Bulgaria: A Village’s Struggle to Reach the 21st Century

The Bulgarian village of Prisad is located close to Lake Mandra, and only a few kilometers from Black Sea resorts like Chernomorets and Sozopol. The port city of Burgas is close as well.

It is a typical, old, quiet and relatively empty village. There are some 70 inhabitants. If the Black Sea wasn’t so close, or if no expatriates had moved here, the place would be even emptier.

Recently, the residents of Prisad have become frustrated. They are actually angry because they do not seem to be represented by someone who really cares about their wellbeing, but rather by a mayor who is either unwilling or unable to resolve grave issues.

More and more meetings are being held in Prisad these days, since there is a serious water problem. Also the streets urgently need to be fixed. In short: The people of Prisad are sick of living in the 18th century. Instead, they insist on being part of the 21st one, at least to some extent.

“For years people have been tired of being deceived and forgotten, but now that young people have settled here, the village has begun to wake up”, a resident told the local publication Burgas Info. It is the broken infrastructure the residents are angry about, and the attitude of the mayor.

Penny Thomas-Smith, with her neighbor’s dog in Prisad. Photo: Penny Thomas-Smith

A while ago, the one pump which made sure there was enough water for everyone, for the animals and gardens, gave up. Has it been replaced? No. For that reason, there is even a drinking water shortage now, because people are forced to use the latter for the gardens.

Especially older inhabitants are complaining about public transport. The village of Prisad is part of Sozopol county, but there is not even a bus to the town center. The only bus connection available connects Prisad to Burgas.

That is one of several reasons why the residents want to leave Sozopol county and become part of Burgas instead. People who do not have cars need to be able to go to markets or run errands. “Sozopol has neglected us for years”, they say.

On top of all of the above, there are no street signs. Recently, an ambulance did not find the home of a sick person, for that reason. During rains, the bad streets are even less passable than they usually are, since nobody repairs them either.

One of the residents of Prisad is Penny Thomas-Smith from the United Kingdom. She bought a house in the village some three years ago, and has been living here since. By now, her contacts to the Bulgarian residents are good. Penny fully agrees with the demands of the other inhabitants.

“The villagers of Prisad are in revolt. We are one of the smallest villages in the area, less than 70 people live here”, she says. “This year we saw the mayoral building in the square receive a new roof, the cost was in excess of 100,000 leva. New pavements have been laid and new slabs in the square and pensioner’s club, none of which needed replacing.”

By now, Penny Thomas-Smith is just as angry as those who have lived in the village for decades. “Meanwhile the village has no asphalt on most of the streets, my street has no drainage or surface and is a river when it rains. Access is impossible in bad weather. We were all overjoyed to see the tarmac machines arrive in May, anticipating repairs. But no, only two streets were renewed, one of those in front of the mayor’s house.”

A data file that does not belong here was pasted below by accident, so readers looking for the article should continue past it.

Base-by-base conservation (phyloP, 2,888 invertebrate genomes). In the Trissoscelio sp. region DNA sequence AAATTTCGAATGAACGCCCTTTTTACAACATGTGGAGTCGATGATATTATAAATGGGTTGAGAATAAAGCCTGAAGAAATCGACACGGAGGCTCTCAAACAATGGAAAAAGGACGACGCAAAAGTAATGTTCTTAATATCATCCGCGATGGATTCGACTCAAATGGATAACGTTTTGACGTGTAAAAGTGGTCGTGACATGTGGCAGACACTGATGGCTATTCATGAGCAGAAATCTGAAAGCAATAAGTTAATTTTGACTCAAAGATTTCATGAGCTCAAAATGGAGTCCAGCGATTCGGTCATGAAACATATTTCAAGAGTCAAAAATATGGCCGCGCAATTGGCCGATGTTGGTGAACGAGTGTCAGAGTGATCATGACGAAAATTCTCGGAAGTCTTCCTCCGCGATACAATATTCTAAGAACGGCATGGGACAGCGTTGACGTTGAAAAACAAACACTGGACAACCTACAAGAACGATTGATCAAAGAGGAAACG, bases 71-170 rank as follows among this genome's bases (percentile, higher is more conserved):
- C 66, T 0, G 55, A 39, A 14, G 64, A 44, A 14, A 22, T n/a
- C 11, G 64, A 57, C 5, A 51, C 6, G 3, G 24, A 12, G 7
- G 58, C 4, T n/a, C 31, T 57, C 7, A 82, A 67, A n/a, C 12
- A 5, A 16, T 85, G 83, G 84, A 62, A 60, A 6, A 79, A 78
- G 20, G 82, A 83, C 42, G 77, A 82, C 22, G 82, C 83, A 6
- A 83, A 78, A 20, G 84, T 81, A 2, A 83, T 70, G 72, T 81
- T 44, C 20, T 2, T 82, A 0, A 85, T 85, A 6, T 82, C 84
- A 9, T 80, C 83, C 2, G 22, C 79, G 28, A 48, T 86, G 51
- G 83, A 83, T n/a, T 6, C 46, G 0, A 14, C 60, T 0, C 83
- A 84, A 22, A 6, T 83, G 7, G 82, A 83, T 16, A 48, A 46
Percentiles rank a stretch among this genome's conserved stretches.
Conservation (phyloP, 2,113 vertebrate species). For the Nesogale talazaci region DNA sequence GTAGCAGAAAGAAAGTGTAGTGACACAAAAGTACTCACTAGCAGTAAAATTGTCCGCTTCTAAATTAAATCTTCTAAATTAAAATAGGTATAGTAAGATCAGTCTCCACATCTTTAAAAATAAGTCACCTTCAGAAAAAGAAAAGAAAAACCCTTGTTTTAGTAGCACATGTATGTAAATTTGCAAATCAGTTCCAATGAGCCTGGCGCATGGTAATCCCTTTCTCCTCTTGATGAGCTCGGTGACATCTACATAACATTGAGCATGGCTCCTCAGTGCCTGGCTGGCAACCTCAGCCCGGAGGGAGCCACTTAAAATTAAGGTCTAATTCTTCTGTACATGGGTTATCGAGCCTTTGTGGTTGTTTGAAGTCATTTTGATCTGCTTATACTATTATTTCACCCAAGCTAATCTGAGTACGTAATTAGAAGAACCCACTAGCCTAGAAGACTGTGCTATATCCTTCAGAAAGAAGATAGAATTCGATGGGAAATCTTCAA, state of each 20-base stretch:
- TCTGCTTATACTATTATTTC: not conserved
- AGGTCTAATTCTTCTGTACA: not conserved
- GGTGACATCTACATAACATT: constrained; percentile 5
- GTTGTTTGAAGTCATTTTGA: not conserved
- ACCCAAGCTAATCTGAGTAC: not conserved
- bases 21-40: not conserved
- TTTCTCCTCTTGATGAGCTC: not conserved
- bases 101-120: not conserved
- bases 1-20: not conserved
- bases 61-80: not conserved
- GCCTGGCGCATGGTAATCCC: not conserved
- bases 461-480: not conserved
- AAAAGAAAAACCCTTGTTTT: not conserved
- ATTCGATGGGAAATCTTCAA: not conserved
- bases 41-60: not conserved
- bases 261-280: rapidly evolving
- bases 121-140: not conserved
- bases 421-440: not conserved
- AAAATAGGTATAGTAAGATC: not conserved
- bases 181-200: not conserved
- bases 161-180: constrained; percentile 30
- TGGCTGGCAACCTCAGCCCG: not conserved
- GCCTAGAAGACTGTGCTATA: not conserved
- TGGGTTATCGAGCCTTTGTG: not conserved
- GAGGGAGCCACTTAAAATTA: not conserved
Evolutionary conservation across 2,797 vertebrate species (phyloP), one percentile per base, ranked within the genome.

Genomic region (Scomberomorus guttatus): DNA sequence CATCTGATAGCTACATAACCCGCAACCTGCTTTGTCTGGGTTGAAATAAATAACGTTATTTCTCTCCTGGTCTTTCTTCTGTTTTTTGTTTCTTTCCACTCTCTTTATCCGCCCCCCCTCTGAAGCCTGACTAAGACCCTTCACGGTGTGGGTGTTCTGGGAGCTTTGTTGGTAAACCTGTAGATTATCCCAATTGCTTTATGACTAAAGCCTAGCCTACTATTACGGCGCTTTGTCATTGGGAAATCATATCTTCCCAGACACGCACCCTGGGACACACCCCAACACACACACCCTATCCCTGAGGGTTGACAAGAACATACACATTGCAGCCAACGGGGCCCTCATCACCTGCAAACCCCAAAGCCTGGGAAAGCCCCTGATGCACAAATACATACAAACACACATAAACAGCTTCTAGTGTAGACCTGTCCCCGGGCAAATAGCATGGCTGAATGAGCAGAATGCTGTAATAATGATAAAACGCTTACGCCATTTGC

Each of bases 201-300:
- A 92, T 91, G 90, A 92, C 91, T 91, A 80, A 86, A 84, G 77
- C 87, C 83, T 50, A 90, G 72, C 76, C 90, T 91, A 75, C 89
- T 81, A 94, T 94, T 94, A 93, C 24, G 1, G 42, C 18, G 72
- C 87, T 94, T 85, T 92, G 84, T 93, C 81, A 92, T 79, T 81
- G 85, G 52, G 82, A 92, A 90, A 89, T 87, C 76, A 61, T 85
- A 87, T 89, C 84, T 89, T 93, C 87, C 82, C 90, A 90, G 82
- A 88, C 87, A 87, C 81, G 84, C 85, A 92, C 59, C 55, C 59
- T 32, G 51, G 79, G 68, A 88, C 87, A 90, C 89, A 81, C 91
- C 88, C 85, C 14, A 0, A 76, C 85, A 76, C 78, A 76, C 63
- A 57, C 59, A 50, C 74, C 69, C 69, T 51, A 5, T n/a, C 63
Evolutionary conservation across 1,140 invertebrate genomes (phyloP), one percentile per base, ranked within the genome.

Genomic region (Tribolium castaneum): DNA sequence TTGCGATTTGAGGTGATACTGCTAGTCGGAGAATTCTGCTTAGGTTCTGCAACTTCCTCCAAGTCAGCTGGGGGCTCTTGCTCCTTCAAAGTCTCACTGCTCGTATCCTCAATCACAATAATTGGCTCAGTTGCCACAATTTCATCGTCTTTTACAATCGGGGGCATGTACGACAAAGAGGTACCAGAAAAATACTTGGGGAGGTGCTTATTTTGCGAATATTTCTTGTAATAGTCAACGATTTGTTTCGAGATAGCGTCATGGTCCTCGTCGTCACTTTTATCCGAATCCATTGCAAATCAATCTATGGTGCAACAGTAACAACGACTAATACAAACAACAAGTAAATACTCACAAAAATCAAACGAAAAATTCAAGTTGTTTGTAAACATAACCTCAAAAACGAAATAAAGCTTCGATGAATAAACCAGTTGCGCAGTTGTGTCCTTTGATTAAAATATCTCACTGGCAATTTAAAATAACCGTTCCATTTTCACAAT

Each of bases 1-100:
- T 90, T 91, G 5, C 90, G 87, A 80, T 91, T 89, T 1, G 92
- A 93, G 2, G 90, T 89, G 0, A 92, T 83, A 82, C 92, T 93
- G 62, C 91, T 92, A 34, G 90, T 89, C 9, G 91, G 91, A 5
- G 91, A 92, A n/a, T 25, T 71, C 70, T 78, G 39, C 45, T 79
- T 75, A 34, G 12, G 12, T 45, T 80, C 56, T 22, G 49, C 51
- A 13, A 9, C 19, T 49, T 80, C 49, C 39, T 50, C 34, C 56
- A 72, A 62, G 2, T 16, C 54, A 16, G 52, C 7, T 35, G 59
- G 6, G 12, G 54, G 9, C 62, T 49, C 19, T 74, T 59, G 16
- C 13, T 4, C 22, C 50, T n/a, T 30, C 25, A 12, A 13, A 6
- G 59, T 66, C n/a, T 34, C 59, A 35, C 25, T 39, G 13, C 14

An even worse problem is connected to the water supply in Prisad. “We discovered that the village water pump, which pumps garden water from Lake Mandra had mysteriously disappeared. The mayor denied any knowledge”, the British expatriate says.

“So, this summer everyone used tap water for their gardens. Now many people have no tap water. We are not on mains supply, so water is scarce. A project to join us to mains water from Yasna Polyana was accepted 10 years ago, but it never happened. The situation has been critical this summer”, Penny Thomas-Smith states.

Now she is part of a large group of residents who insist on a referendum about leaving Sozopol county and joining Burgas. Meetings are being organized. People of all generations attended them. The developments were sort of encouraging, Penny Thomas-Smith told Magazine79.

Penny Thomas-Smith collects trash others should have gotten rid of. Photo: Penny Thomas-Smith

“However, this week we were thwarted by Sozopol again. The municipality told us that none pf us were registered legally because the street names and numbers of our houses had been changed. This happened without our knowledge. So we all need to re-register and change our ID cards. This was obviously done deliberately to delay or prevent the democratic process. We have had no letters or documents from Sozopol informing us of this new change.”

What all of this shows is that the village residents are in this difficult situation because of neglect, and probably corruption. The inhabitants now have a list of demands:

  1. A new mayor or, even better, a new municipality which would be more open and willing to help. At the moment there is no transparency but evidence of obvious corruption.
  2. Collaboration and discussion is required. Now we have intimidation and deceit. The older residents are frightened to speak out for fear of retribution. Veiled threats have been made to some.
  3. A new main water supply.
  4. Drainage and asphalt on our roads where possible.
  5. Someone to investigate the corruption behind these latest actions.
  6. We want democracy without fear for all Prisad residents. We are all E.U. citizens. Communism and its tainted practices are history, so we thought.

Penny Thomas-Smith, who also collects trash since those who were paid for the task are not doing it, and the other residents hope the recent media attention will lead to improvements. Everything could be much easier if Prisad would join the 21st century.

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